The Climate Champions program recognizes local entities that are leading on climate action. Our aim is to celebrate local leadership.
More than 3 in 4 Dane County residents recognize that climate change is real. Increasingly, people want to see action--from government, from businesses, and even from their neighbors. Dane County folk understand that when we reduce emissions we create a stronger, more prosperous Dane County.
And action is happening. Local governments, businesses, and nonprofit organizations are all doing important work to reduce emissions. Trouble is, modest Midwesterners don’t always talk up their own accomplishments.
Our Office of Energy & Climate Change, by contrast, is delighted to celebrate the leadership of various entities across Dane County. That’s why we created the Climate Champions program.
In 2020 we’re recognizing Climate Champions in seven categories:
Plus there’s an “Other” category if your efforts did not fit into one of our seven main categories.
Recognition is based on your organization's performance over 12 months (we accept January-December 2019 or a more recent 12 month period if that is more convenient for you).
Each of the award categories is described below.
Additional award guidelines are here.
This Climate Champions category recognizes buildings that use less energy per square foot than a typical building. (This metric, energy use per square foot, is often called energy use intensity or EUI.) Because different kinds of buildings have different levels of energy use intensity, we base the recognition level on the type of building. To earn 4 stars a building must be net zero energy while a building that is at least 25% more efficient than typical building of that type can earn 1 star. The chart below provides energy use intensity data for various building types.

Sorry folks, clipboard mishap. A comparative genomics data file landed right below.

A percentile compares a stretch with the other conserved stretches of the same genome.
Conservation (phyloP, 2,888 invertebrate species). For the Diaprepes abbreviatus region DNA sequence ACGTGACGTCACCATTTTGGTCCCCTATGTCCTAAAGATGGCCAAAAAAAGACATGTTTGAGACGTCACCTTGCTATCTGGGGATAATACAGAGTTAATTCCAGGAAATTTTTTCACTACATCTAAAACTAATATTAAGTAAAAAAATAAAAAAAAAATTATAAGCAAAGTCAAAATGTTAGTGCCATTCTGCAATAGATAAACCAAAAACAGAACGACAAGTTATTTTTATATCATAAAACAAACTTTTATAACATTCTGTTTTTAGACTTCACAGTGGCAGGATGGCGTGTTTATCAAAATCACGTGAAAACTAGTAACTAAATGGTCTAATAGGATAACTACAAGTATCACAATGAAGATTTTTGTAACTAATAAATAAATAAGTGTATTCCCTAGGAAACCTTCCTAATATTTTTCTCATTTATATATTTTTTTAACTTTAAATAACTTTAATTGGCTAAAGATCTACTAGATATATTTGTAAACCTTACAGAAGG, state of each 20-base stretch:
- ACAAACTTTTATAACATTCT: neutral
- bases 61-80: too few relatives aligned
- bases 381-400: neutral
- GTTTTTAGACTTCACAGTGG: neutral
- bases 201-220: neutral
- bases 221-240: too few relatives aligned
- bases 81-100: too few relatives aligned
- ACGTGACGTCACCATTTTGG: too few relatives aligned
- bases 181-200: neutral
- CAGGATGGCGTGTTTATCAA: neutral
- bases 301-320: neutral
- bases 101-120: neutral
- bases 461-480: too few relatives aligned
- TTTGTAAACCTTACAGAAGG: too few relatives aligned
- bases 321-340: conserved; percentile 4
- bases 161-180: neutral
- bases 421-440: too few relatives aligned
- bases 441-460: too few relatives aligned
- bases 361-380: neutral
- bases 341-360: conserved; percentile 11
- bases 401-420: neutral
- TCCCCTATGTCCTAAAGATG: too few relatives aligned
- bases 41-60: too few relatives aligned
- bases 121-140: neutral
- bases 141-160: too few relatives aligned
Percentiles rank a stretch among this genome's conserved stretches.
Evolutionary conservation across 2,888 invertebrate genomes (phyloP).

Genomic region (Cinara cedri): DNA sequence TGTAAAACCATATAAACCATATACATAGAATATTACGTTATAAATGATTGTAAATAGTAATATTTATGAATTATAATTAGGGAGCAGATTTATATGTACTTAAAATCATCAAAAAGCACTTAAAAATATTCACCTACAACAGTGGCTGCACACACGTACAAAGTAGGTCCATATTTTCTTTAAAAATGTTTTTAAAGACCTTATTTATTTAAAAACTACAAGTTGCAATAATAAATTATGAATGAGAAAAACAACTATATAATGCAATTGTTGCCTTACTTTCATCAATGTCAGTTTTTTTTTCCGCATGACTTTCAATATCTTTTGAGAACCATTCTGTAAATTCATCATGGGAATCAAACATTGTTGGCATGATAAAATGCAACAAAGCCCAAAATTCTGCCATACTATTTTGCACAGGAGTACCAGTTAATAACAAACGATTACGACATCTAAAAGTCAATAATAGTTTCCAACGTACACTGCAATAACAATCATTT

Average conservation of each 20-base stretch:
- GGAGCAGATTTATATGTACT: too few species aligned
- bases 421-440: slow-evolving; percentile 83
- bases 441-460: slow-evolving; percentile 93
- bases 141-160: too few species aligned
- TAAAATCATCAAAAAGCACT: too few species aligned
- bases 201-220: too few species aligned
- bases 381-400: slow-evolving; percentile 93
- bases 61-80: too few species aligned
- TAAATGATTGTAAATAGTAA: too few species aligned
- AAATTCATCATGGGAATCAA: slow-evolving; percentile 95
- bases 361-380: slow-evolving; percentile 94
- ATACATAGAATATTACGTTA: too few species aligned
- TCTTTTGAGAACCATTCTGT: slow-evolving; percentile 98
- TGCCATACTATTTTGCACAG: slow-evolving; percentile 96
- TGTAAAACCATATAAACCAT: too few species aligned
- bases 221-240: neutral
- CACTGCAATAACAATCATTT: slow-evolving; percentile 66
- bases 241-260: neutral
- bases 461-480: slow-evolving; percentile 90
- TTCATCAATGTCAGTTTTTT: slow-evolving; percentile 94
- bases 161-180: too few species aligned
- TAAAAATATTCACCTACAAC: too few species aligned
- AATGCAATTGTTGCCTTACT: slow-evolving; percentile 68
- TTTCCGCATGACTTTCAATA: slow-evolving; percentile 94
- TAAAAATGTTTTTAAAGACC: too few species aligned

We measure the EUI metric in kbtu/square foot where kbtu stands for thousands of British thermal units of energy; kbtu is total energy used--combining electric consumption with natural gas or other fuels. But don't worry about that - when you provide us with the building energy usage we calculate the kbtu.
Note that this category is net building energy usage, which means that if a facility has on-site solar, the calculation takes that into account, reducing the total electric consumption. This category does not recognize Renewable Energy Credits (RECs) or Carbon Offsets (you can claim credit for those efforts in the Net Emissions category).
To compete in this category you need to provide:
The application is set up to apply for recognition of one building at a time.
If your organization owns one or more vehicles, you can get recognition for having a clean energy fleet. Right now the typical fleet is 100% gas and diesel. We want to recognize entities converting to electricity, renewable natural gas (RNG) and biodiesel because all of those options reduce emissions.
For these awards we are defining clean energy vehicles to include:
To apply for the Fleet category you’ll need to provide the total number of vehicles in your fleet and the number of clean energy fuel vehicles by type.
Organizations can have a big role in influencing how their employees get to and from work. At present in Dane County about 73% of people drive alone to work.
In this category we have two ways to earn recognition. We are recognizing entities that have successfully encouraged employees to shift to cleaner commuting options AND we are recognizing entities that are making it easier for their employees to shift to clean and active modes of transit. The chart details the two ways you can earn recognition in this category.
Here we are measuring the typical way an employee commutes. Acceptable alternatives to driving alone include:
Entities also earn credit for offering amenities that encourage fewer single-occupancy vehicle miles. Entities indicate if they: